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Life after university

What’s next?

How do you manage your money after graduation? Find out about credit scores, taxes, making the most of your money and paying off your overdraft.

There are so many things to think about when you leave university. Here’s how you can start to get to grips with them.

Tips for paying off your student overdraft

Starting a new job and earning a regular salary is a great feeling, but make sure you’re aware of how much you’re spending (and if you’re in your overdraft). Managing your money will help you keep on top of things.

To help with staying out of your overdraft, you could try prioritising your spending in terms of importance and take care of essentials first

1. Rent and household bills

2. Food

3. Essential travel (like to work and college)

4. Overdraft or credit card payments

5. Savings

6. Personal treats (like holidays)

Once you’ve budgeted for these, you can work out what’s left over. Check out our handy tips on budgeting

When you’ve worked out your budget, you can set a goal to pay off your overdraft. If you’ve got an interest-free overdraft until a certain date, it’s best to pay back the overdrawn amount before interest charges start because the charges can quickly add up. 

The Barclays app 1can help you control your day-to-day finances. It offers you 

• Spending categorisation to show where you’re spending and whether you can make savings

• Calendar view, which makes it easy to check when payments are due

• Payment alerts, which tell you when money goes in or out of your account

• Notifications that help you manage the way you use your overdraft – for example, letting you know when you use it, and when you’re near your limit

If you don’t use the app, or haven’t enabled push notifications, we’ll text the notifications about your overdraft to you instead. If you don’t want them, you can switch them off in Online Banking, by calling Telephone Banking or by speaking to us in a branch.

If you’d like a bit of help with setting up a budget, you can chat to one of our Money Mentors.

Building a credit score 

When it comes to your credit score, there are 2 things that could count against you: having a poor credit score, or having little to no credit history. If you have either of these, you may find it difficult to apply for credit – like a loan or a mortgage – in the future.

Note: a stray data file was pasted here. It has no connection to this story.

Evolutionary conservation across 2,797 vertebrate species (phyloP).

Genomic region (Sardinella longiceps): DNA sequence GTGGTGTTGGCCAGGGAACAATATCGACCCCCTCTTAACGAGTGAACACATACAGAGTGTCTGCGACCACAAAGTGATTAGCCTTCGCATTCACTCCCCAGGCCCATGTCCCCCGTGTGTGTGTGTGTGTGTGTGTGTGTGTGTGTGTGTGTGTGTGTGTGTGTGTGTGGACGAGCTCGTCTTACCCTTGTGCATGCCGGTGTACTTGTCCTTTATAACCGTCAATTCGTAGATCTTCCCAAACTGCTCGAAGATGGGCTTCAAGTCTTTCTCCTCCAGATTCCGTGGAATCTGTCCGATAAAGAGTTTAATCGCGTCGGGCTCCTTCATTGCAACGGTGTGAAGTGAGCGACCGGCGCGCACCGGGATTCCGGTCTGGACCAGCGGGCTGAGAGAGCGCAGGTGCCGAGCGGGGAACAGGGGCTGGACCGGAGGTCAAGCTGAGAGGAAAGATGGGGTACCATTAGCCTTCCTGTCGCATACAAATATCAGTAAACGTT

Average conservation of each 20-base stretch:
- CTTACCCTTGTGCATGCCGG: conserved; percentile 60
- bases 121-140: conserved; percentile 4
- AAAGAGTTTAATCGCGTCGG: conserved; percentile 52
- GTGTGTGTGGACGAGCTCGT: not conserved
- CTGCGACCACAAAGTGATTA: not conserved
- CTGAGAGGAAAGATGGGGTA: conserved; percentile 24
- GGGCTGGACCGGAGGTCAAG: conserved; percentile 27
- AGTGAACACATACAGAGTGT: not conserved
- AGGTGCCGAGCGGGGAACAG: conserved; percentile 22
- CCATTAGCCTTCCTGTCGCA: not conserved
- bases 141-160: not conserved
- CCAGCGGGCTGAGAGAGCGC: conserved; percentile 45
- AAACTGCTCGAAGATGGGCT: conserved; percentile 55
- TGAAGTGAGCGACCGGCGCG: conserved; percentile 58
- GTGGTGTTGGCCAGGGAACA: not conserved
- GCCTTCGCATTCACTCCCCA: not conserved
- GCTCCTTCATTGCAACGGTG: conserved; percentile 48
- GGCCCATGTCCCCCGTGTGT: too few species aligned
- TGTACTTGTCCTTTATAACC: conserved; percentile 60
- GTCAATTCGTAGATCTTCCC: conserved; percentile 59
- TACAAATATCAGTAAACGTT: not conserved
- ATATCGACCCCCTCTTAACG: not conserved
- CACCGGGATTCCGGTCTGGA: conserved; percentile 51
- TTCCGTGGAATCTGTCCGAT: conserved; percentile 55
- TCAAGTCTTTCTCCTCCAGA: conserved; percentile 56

That means it’s important to build your credit score, and build it well. There are some simple things that you can do to start: pay off debts, pay your bills on time and avoid pay day loans.

Having regular Direct Debits that you pay on time every month can also boost your credit score. Credit cards can work in the same way – if you pay them off on time – but make sure you don’t overstretch yourself.

Paying income tax, national insurance and your student loan

When you start earning, you will also need to start paying income tax and National Insurance contributions. How this is collected depends on how you’re employed, for example it may be different if you’re employed by a company or self-employed.

The amount you’re taxed depends on what you earn. You can learn more about how it works on Gov.uk.  

When you start to earn a certain amount, you may need to start repaying your student loan. You can read more about that here.

Make the most of your money

Our app is a great way to stay on top of your finances. It lets you check your balance on the go, temporarily freeze your card, make payments to friends and family and report cards lost or stolen. See what else our app can do


Whatever your age and situation, it’s always a good idea to have some savings. We’ve got a range of savings accounts to help you save for the future – whatever it brings. Want to keep your savings on track using your app? Go to ‘Products’, then ‘Savings and ISAs’ for more information.

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Life after graduation

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Whether you’re moving, travelling or starting your first job, we’ll give you a hand. Get inspiration, support and rewards with an account designed just for you.